Study your flashcards anywhere!

Download the official Cram app for free >

  • Shuffle
    Toggle On
    Toggle Off
  • Alphabetize
    Toggle On
    Toggle Off
  • Front First
    Toggle On
    Toggle Off
  • Both Sides
    Toggle On
    Toggle Off
  • Read
    Toggle On
    Toggle Off
Reading...
Front

How to study your flashcards.

Right/Left arrow keys: Navigate between flashcards.right arrow keyleft arrow key

Up/Down arrow keys: Flip the card between the front and back.down keyup key

H key: Show hint (3rd side).h key

A key: Read text to speech.a key

image

Play button

image

Play button

image

Progress

1/7

Click to flip

7 Cards in this Set

  • Front
  • Back
Eysenck Theory of Personality
Personality trait theory in which there are only three traits (P-E-N) 1. psychoticism, 2.extravertacism, 3. neuroticism.
Eysenck Theory of Personality
(Psychoticism)
High levels of this trait were believed by Eysenck to be linked to increased vulnerability to psychoses such as schizophrenia. He also believed that blood relatives of psychotics would show high levels of this trait, suggesting a genetic basic to the trait. Those who placed high in this trait were often artists, which shows alleged correlation between creativity and psychoticism.
Eysenck Theory of Personality
(Extraversion)
In the extroverted attitude the energy flow is outward, and the preferred focus is on people and things.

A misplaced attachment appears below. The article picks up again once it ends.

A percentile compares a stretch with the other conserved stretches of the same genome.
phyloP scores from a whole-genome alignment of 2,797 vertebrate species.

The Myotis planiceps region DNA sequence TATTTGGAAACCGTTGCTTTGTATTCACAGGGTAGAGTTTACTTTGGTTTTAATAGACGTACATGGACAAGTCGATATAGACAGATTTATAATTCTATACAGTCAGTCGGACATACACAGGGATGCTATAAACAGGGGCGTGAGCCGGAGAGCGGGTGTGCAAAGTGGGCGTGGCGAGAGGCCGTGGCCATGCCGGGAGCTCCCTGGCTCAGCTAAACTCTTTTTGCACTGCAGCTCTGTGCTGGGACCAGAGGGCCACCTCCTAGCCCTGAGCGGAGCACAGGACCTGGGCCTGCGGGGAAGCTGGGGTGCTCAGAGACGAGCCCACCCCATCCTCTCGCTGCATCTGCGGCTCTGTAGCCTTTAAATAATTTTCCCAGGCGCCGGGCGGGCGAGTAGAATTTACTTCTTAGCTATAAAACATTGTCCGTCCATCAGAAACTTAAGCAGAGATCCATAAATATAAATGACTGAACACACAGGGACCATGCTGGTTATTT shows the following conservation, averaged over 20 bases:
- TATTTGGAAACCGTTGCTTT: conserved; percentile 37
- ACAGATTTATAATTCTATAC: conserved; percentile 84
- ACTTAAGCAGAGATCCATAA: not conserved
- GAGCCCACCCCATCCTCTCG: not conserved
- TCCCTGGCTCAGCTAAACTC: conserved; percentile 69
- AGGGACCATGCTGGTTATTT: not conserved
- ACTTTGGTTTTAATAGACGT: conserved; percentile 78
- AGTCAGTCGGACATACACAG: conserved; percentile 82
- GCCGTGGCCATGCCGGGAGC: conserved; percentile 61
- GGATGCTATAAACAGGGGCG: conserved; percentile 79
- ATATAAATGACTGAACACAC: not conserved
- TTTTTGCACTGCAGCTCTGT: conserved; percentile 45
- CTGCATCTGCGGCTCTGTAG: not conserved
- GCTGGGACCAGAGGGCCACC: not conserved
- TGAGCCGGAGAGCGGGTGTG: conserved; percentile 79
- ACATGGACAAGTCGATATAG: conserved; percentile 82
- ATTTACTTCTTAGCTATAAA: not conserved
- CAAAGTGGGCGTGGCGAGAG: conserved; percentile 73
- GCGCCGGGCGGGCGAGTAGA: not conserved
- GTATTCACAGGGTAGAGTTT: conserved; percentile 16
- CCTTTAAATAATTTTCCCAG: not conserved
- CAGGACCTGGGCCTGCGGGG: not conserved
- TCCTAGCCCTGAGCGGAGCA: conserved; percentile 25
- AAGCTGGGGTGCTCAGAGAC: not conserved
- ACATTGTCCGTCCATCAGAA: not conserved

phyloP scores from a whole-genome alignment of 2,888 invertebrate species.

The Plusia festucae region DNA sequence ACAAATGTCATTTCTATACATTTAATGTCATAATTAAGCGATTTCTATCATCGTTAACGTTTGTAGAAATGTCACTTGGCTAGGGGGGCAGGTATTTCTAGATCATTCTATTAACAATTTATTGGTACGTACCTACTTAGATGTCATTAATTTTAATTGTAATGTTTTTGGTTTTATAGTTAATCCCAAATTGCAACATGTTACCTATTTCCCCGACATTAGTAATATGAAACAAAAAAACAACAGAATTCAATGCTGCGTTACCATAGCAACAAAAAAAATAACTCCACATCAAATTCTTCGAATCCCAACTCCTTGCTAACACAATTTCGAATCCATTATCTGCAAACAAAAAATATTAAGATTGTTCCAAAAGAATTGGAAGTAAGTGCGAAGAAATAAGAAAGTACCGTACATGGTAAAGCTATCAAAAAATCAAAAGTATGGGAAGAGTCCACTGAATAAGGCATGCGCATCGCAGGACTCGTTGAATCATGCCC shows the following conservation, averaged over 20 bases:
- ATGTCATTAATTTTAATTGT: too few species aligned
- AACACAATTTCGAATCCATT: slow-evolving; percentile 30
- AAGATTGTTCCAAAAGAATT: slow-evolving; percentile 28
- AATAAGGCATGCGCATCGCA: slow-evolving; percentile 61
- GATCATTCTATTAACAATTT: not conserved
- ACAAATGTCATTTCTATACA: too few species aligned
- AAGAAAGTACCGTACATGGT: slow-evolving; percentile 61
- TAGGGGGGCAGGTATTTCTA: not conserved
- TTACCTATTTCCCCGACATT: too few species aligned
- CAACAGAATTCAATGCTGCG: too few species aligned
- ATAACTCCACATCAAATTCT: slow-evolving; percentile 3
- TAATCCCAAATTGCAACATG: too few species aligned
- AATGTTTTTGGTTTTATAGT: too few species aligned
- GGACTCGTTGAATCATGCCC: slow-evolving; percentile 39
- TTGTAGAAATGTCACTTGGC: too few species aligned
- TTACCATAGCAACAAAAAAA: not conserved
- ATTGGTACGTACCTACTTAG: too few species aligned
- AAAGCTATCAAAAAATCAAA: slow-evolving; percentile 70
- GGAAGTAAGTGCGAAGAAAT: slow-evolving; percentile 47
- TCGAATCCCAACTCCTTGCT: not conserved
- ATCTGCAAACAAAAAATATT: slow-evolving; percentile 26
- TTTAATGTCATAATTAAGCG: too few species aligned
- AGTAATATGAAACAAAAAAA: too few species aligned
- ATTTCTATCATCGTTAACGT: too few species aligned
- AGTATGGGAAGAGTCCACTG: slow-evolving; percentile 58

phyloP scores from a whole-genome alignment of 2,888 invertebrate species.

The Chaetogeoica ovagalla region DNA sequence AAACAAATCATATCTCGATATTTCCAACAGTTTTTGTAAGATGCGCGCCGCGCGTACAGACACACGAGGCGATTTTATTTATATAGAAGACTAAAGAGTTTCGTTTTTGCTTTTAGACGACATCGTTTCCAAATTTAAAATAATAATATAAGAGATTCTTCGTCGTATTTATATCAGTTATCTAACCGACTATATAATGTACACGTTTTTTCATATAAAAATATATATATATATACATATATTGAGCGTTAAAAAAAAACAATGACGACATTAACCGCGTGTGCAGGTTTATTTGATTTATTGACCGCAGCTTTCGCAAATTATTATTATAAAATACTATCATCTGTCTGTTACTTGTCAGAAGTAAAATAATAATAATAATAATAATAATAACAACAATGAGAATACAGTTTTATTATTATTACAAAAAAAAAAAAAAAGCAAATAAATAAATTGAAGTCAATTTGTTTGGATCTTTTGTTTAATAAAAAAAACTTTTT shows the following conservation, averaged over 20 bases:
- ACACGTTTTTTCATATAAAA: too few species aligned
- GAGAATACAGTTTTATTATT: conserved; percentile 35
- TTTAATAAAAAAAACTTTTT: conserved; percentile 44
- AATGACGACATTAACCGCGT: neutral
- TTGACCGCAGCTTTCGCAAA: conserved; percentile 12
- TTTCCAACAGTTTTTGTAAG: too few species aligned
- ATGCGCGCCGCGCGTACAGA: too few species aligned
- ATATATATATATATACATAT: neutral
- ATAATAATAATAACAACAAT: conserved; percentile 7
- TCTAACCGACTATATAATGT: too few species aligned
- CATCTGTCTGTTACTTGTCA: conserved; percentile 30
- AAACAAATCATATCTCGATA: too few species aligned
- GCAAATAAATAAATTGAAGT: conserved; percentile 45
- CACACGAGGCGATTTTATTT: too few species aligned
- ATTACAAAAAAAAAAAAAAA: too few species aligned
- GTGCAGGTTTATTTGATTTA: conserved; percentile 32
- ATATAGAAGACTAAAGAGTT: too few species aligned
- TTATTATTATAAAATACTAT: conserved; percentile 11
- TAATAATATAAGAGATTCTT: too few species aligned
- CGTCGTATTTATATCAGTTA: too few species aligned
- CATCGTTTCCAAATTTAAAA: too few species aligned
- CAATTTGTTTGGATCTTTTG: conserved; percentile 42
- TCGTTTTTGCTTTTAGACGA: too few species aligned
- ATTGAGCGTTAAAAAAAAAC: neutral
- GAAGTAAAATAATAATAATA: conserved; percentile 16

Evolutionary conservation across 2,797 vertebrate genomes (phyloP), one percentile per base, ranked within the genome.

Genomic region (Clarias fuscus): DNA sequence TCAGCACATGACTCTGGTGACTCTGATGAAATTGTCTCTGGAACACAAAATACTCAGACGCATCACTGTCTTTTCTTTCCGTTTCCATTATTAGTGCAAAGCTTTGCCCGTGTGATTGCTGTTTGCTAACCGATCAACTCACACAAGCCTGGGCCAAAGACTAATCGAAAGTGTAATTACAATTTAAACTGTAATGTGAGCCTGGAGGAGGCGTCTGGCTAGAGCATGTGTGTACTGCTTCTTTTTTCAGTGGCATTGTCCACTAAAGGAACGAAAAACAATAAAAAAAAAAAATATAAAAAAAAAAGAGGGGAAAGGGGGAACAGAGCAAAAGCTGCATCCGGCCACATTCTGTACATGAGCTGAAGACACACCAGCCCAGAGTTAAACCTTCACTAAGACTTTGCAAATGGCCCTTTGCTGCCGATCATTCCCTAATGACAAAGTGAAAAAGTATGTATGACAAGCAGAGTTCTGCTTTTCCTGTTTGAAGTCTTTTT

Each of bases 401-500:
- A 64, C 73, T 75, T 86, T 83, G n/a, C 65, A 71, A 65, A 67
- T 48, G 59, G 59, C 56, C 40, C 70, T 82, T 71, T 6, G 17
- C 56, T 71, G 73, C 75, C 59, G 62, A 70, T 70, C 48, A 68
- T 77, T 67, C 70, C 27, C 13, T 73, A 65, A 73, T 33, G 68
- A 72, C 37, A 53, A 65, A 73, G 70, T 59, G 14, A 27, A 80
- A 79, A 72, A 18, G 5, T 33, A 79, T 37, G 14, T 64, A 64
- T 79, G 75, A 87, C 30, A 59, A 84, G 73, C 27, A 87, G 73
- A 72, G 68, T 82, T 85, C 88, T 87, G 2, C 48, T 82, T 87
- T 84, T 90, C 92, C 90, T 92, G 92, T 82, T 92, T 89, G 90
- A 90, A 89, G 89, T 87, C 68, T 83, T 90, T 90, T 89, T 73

Eysenck Theory of Personality
(Neuroticism)
“disorders of sense and motion” caused by a “general affection of the nervous system.” The term (also psychoneurosis or neurotic disorder) in modern psychology refers to any mental disorder that, although may cause distress, does not interfere with rational thought or the persons' ability to function. This is in contrast to psychosis which refers to more severe disorders. Often associated with the reactions to phobias.
Eysenck Theory of Personality
(Zuckerman)
People vary widely in how much they enjoy ensation-seeking. One theory to account for this says that there are individual differences in optimal livel of arousal, requiring some people to seek more sensations to reach their optimal level. Zuckerman has proposed what he calls the monoamine oxidase theory, which says that people higher in sensation seeking tend to have higher levels of the neurotransmitter dopamine released in exciting situations.
Classical Conditioning
(Rayner and Watson)
Study of little albert, a child. Showed a a series of objects, which he initially never showed any fear to. He then was shown one of the images (white rat) while a steel bar behind him was struck with a hammer. After seven trials, the instant the rat was shown the baby began to cry. He then showed to be fearful of not only the rat, but also a rabbit, a dog, a seal-fur coat, and a santa claus mask. A fear response had been classically conditioned and generalized to other stimuli. Watson pointed out that the results demonstrated that not all anxiety was related to sex or unconscious conflicts, as he said that Freud claimed
Joseph Wolpe
Experiements with cats in cages being shocked, and their anxiety to the cages in general.
Developed systematic desensitization, a behavioral theropy used to overcome phobias and anxiety disorders. Reciprocal behaviors are reactions that compete with each other. If a reciprocal reaction can be evoked in a situation that usually elicits a different response, the old reaction can be weakened. Learning occurs as the new response grows stronger and the old response grows weaker. The act of eating can elicit reactions in animals that compete with and diminish the anxiety response. In humans, eating usually does not have this effect, but other behaviors do.